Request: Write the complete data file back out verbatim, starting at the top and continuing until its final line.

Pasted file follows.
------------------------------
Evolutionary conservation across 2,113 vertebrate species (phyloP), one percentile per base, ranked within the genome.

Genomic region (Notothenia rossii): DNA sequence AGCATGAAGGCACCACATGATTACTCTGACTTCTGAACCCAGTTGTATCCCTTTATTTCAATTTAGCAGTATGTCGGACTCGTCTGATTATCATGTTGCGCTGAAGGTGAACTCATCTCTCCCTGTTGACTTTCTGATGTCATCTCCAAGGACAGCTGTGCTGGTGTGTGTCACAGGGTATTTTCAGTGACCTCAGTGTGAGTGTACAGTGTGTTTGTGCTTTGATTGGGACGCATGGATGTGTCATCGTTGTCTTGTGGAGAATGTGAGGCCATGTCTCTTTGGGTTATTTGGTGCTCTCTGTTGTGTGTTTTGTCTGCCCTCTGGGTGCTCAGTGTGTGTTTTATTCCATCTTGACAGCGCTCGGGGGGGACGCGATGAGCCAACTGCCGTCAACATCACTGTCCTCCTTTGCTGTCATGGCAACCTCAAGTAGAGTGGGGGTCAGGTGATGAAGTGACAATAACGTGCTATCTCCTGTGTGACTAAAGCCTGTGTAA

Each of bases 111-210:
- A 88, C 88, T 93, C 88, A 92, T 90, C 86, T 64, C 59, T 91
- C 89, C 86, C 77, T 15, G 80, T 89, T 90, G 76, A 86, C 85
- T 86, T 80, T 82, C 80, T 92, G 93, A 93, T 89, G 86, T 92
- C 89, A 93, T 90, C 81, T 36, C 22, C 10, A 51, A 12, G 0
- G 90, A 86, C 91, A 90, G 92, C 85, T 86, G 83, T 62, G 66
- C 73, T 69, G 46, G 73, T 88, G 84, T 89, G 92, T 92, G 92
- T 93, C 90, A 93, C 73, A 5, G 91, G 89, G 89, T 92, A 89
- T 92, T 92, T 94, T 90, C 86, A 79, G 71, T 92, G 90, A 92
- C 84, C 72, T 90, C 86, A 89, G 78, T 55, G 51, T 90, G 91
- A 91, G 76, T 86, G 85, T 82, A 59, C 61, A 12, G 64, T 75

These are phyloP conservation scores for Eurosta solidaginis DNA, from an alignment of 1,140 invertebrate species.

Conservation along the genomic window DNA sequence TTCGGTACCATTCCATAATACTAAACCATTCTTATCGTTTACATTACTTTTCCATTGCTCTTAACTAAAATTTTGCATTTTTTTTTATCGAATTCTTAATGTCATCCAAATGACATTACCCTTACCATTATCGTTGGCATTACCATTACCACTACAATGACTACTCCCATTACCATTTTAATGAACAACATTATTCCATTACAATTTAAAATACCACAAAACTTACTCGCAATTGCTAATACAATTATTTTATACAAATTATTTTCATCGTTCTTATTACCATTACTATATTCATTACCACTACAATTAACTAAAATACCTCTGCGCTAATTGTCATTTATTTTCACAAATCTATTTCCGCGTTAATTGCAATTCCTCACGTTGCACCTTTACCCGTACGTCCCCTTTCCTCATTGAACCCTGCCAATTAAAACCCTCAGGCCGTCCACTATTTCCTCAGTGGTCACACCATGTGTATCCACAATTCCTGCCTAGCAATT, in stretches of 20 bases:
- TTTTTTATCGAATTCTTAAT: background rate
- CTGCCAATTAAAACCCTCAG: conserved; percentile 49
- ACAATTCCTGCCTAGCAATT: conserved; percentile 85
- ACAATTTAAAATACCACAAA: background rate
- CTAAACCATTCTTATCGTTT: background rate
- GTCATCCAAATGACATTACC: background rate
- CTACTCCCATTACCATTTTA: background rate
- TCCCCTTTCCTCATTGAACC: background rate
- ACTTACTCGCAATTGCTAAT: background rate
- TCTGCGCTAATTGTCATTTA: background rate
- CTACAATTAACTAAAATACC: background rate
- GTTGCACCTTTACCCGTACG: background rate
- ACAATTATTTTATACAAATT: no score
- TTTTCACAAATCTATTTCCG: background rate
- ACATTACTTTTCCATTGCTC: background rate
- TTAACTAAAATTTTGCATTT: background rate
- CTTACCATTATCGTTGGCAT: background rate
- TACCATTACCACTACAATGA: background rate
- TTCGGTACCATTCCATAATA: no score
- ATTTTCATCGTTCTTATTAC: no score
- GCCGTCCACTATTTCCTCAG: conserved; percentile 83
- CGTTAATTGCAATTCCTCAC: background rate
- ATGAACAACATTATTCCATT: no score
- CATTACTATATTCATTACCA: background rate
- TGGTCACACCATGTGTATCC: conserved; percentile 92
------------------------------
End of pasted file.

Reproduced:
Evolutionary conservation across 2,113 vertebrate species (phyloP), one percentile per base, ranked within the genome.

Genomic region (Notothenia rossii): DNA sequence AGCATGAAGGCACCACATGATTACTCTGACTTCTGAACCCAGTTGTATCCCTTTATTTCAATTTAGCAGTATGTCGGACTCGTCTGATTATCATGTTGCGCTGAAGGTGAACTCATCTCTCCCTGTTGACTTTCTGATGTCATCTCCAAGGACAGCTGTGCTGGTGTGTGTCACAGGGTATTTTCAGTGACCTCAGTGTGAGTGTACAGTGTGTTTGTGCTTTGATTGGGACGCATGGATGTGTCATCGTTGTCTTGTGGAGAATGTGAGGCCATGTCTCTTTGGGTTATTTGGTGCTCTCTGTTGTGTGTTTTGTCTGCCCTCTGGGTGCTCAGTGTGTGTTTTATTCCATCTTGACAGCGCTCGGGGGGGACGCGATGAGCCAACTGCCGTCAACATCACTGTCCTCCTTTGCTGTCATGGCAACCTCAAGTAGAGTGGGGGTCAGGTGATGAAGTGACAATAACGTGCTATCTCCTGTGTGACTAAAGCCTGTGTAA

Each of bases 111-210:
- A 88, C 88, T 93, C 88, A 92, T 90, C 86, T 64, C 59, T 91
- C 89, C 86, C 77, T 15, G 80, T 89, T 90, G 76, A 86, C 85
- T 86, T 80, T 82, C 80, T 92, G 93, A 93, T 89, G 86, T 92
- C 89, A 93, T 90, C 81, T 36, C 22, C 10, A 51, A 12, G 0
- G 90, A 86, C 91, A 90, G 92, C 85, T 86, G 83, T 62, G 66
- C 73, T 69, G 46, G 73, T 88, G 84, T 89, G 92, T 92, G 92
- T 93, C 90, A 93, C 73, A 5, G 91, G 89, G 89, T 92, A 89
- T 92, T 92, T 94, T 90, C 86, A 79, G 71, T 92, G 90, A 92
- C 84, C 72, T 90, C 86, A 89, G 78, T 55, G 51, T 90, G 91
- A 91, G 76, T 86, G 85, T 82, A 59, C 61, A 12, G 64, T 75

These are phyloP conservation scores for Eurosta solidaginis DNA, from an alignment of 1,140 invertebrate species.

Conservation along the genomic window DNA sequence TTCGGTACCATTCCATAATACTAAACCATTCTTATCGTTTACATTACTTTTCCATTGCTCTTAACTAAAATTTTGCATTTTTTTTTATCGAATTCTTAATGTCATCCAAATGACATTACCCTTACCATTATCGTTGGCATTACCATTACCACTACAATGACTACTCCCATTACCATTTTAATGAACAACATTATTCCATTACAATTTAAAATACCACAAAACTTACTCGCAATTGCTAATACAATTATTTTATACAAATTATTTTCATCGTTCTTATTACCATTACTATATTCATTACCACTACAATTAACTAAAATACCTCTGCGCTAATTGTCATTTATTTTCACAAATCTATTTCCGCGTTAATTGCAATTCCTCACGTTGCACCTTTACCCGTACGTCCCCTTTCCTCATTGAACCCTGCCAATTAAAACCCTCAGGCCGTCCACTATTTCCTCAGTGGTCACACCATGTGTATCCACAATTCCTGCCTAGCAATT, in stretches of 20 bases:
- TTTTTTATCGAATTCTTAAT: background rate
- CTGCCAATTAAAACCCTCAG: conserved; percentile 49
- ACAATTCCTGCCTAGCAATT: conserved; percentile 85
- ACAATTTAAAATACCACAAA: background rate
- CTAAACCATTCTTATCGTTT: background rate
- GTCATCCAAATGACATTACC: background rate
- CTACTCCCATTACCATTTTA: background rate
- TCCCCTTTCCTCATTGAACC: background rate
- ACTTACTCGCAATTGCTAAT: background rate
- TCTGCGCTAATTGTCATTTA: background rate
- CTACAATTAACTAAAATACC: background rate
- GTTGCACCTTTACCCGTACG: background rate
- ACAATTATTTTATACAAATT: no score
- TTTTCACAAATCTATTTCCG: background rate
- ACATTACTTTTCCATTGCTC: background rate
- TTAACTAAAATTTTGCATTT: background rate
- CTTACCATTATCGTTGGCAT: background rate
- TACCATTACCACTACAATGA: background rate
- TTCGGTACCATTCCATAATA: no score
- ATTTTCATCGTTCTTATTAC: no score
- GCCGTCCACTATTTCCTCAG: conserved; percentile 83
- CGTTAATTGCAATTCCTCAC: background rate
- ATGAACAACATTATTCCATT: no score
- CATTACTATATTCATTACCA: background rate
- TGGTCACACCATGTGTATCC: conserved; percentile 92